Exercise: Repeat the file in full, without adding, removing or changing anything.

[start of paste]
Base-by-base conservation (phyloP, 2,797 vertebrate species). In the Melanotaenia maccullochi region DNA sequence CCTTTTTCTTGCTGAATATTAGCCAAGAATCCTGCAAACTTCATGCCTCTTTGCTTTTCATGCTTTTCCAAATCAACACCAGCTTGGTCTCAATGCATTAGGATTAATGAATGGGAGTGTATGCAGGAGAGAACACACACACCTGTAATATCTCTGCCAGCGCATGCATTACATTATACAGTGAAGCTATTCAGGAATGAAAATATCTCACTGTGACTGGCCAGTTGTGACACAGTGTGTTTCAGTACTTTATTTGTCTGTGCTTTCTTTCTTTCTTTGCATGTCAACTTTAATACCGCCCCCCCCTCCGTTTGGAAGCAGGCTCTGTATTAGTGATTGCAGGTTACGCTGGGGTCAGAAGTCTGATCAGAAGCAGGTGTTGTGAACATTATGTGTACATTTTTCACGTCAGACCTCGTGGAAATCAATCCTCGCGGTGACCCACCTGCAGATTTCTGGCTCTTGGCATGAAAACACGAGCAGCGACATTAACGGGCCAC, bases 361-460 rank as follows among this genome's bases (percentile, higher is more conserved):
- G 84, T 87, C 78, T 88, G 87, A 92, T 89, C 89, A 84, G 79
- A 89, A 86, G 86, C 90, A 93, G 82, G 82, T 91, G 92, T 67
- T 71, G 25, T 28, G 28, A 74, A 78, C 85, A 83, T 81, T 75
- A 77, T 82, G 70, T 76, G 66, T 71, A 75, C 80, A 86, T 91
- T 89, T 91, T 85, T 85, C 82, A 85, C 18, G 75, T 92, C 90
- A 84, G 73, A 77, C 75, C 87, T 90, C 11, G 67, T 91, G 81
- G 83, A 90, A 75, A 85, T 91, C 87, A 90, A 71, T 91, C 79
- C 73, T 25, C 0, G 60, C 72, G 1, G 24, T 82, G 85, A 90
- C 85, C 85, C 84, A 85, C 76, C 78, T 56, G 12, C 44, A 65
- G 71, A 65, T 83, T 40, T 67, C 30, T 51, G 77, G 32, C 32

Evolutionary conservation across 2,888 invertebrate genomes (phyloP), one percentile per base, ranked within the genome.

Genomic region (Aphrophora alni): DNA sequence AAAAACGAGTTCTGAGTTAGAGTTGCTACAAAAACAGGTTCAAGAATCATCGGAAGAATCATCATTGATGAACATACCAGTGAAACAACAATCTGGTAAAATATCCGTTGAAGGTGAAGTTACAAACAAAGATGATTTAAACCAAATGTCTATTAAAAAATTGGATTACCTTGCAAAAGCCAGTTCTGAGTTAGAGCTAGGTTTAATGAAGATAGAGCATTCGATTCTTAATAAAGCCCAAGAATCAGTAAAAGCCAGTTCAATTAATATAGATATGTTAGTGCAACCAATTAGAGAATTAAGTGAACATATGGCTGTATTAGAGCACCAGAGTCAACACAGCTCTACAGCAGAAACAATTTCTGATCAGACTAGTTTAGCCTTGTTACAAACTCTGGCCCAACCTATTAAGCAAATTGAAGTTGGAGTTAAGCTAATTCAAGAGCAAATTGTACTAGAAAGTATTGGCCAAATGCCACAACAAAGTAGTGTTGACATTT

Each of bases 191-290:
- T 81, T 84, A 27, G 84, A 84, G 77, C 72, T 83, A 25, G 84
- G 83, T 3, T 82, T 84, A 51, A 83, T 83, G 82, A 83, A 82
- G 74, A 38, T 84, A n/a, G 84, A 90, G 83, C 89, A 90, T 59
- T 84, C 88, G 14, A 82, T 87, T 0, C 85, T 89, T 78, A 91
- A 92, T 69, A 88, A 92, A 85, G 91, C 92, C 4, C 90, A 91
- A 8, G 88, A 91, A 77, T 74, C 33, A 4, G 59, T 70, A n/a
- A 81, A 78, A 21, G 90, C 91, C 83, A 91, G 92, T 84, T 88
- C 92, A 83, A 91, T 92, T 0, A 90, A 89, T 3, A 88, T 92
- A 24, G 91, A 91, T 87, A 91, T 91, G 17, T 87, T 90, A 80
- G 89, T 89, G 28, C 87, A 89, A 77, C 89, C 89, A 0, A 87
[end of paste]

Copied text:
Base-by-base conservation (phyloP, 2,797 vertebrate species). In the Melanotaenia maccullochi region DNA sequence CCTTTTTCTTGCTGAATATTAGCCAAGAATCCTGCAAACTTCATGCCTCTTTGCTTTTCATGCTTTTCCAAATCAACACCAGCTTGGTCTCAATGCATTAGGATTAATGAATGGGAGTGTATGCAGGAGAGAACACACACACCTGTAATATCTCTGCCAGCGCATGCATTACATTATACAGTGAAGCTATTCAGGAATGAAAATATCTCACTGTGACTGGCCAGTTGTGACACAGTGTGTTTCAGTACTTTATTTGTCTGTGCTTTCTTTCTTTCTTTGCATGTCAACTTTAATACCGCCCCCCCCTCCGTTTGGAAGCAGGCTCTGTATTAGTGATTGCAGGTTACGCTGGGGTCAGAAGTCTGATCAGAAGCAGGTGTTGTGAACATTATGTGTACATTTTTCACGTCAGACCTCGTGGAAATCAATCCTCGCGGTGACCCACCTGCAGATTTCTGGCTCTTGGCATGAAAACACGAGCAGCGACATTAACGGGCCAC, bases 361-460 rank as follows among this genome's bases (percentile, higher is more conserved):
- G 84, T 87, C 78, T 88, G 87, A 92, T 89, C 89, A 84, G 79
- A 89, A 86, G 86, C 90, A 93, G 82, G 82, T 91, G 92, T 67
- T 71, G 25, T 28, G 28, A 74, A 78, C 85, A 83, T 81, T 75
- A 77, T 82, G 70, T 76, G 66, T 71, A 75, C 80, A 86, T 91
- T 89, T 91, T 85, T 85, C 82, A 85, C 18, G 75, T 92, C 90
- A 84, G 73, A 77, C 75, C 87, T 90, C 11, G 67, T 91, G 81
- G 83, A 90, A 75, A 85, T 91, C 87, A 90, A 71, T 91, C 79
- C 73, T 25, C 0, G 60, C 72, G 1, G 24, T 82, G 85, A 90
- C 85, C 85, C 84, A 85, C 76, C 78, T 56, G 12, C 44, A 65
- G 71, A 65, T 83, T 40, T 67, C 30, T 51, G 77, G 32, C 32

Evolutionary conservation across 2,888 invertebrate genomes (phyloP), one percentile per base, ranked within the genome.

Genomic region (Aphrophora alni): DNA sequence AAAAACGAGTTCTGAGTTAGAGTTGCTACAAAAACAGGTTCAAGAATCATCGGAAGAATCATCATTGATGAACATACCAGTGAAACAACAATCTGGTAAAATATCCGTTGAAGGTGAAGTTACAAACAAAGATGATTTAAACCAAATGTCTATTAAAAAATTGGATTACCTTGCAAAAGCCAGTTCTGAGTTAGAGCTAGGTTTAATGAAGATAGAGCATTCGATTCTTAATAAAGCCCAAGAATCAGTAAAAGCCAGTTCAATTAATATAGATATGTTAGTGCAACCAATTAGAGAATTAAGTGAACATATGGCTGTATTAGAGCACCAGAGTCAACACAGCTCTACAGCAGAAACAATTTCTGATCAGACTAGTTTAGCCTTGTTACAAACTCTGGCCCAACCTATTAAGCAAATTGAAGTTGGAGTTAAGCTAATTCAAGAGCAAATTGTACTAGAAAGTATTGGCCAAATGCCACAACAAAGTAGTGTTGACATTT

Each of bases 191-290:
- T 81, T 84, A 27, G 84, A 84, G 77, C 72, T 83, A 25, G 84
- G 83, T 3, T 82, T 84, A 51, A 83, T 83, G 82, A 83, A 82
- G 74, A 38, T 84, A n/a, G 84, A 90, G 83, C 89, A 90, T 59
- T 84, C 88, G 14, A 82, T 87, T 0, C 85, T 89, T 78, A 91
- A 92, T 69, A 88, A 92, A 85, G 91, C 92, C 4, C 90, A 91
- A 8, G 88, A 91, A 77, T 74, C 33, A 4, G 59, T 70, A n/a
- A 81, A 78, A 21, G 90, C 91, C 83, A 91, G 92, T 84, T 88
- C 92, A 83, A 91, T 92, T 0, A 90, A 89, T 3, A 88, T 92
- A 24, G 91, A 91, T 87, A 91, T 91, G 17, T 87, T 90, A 80
- G 89, T 89, G 28, C 87, A 89, A 77, C 89, C 89, A 0, A 87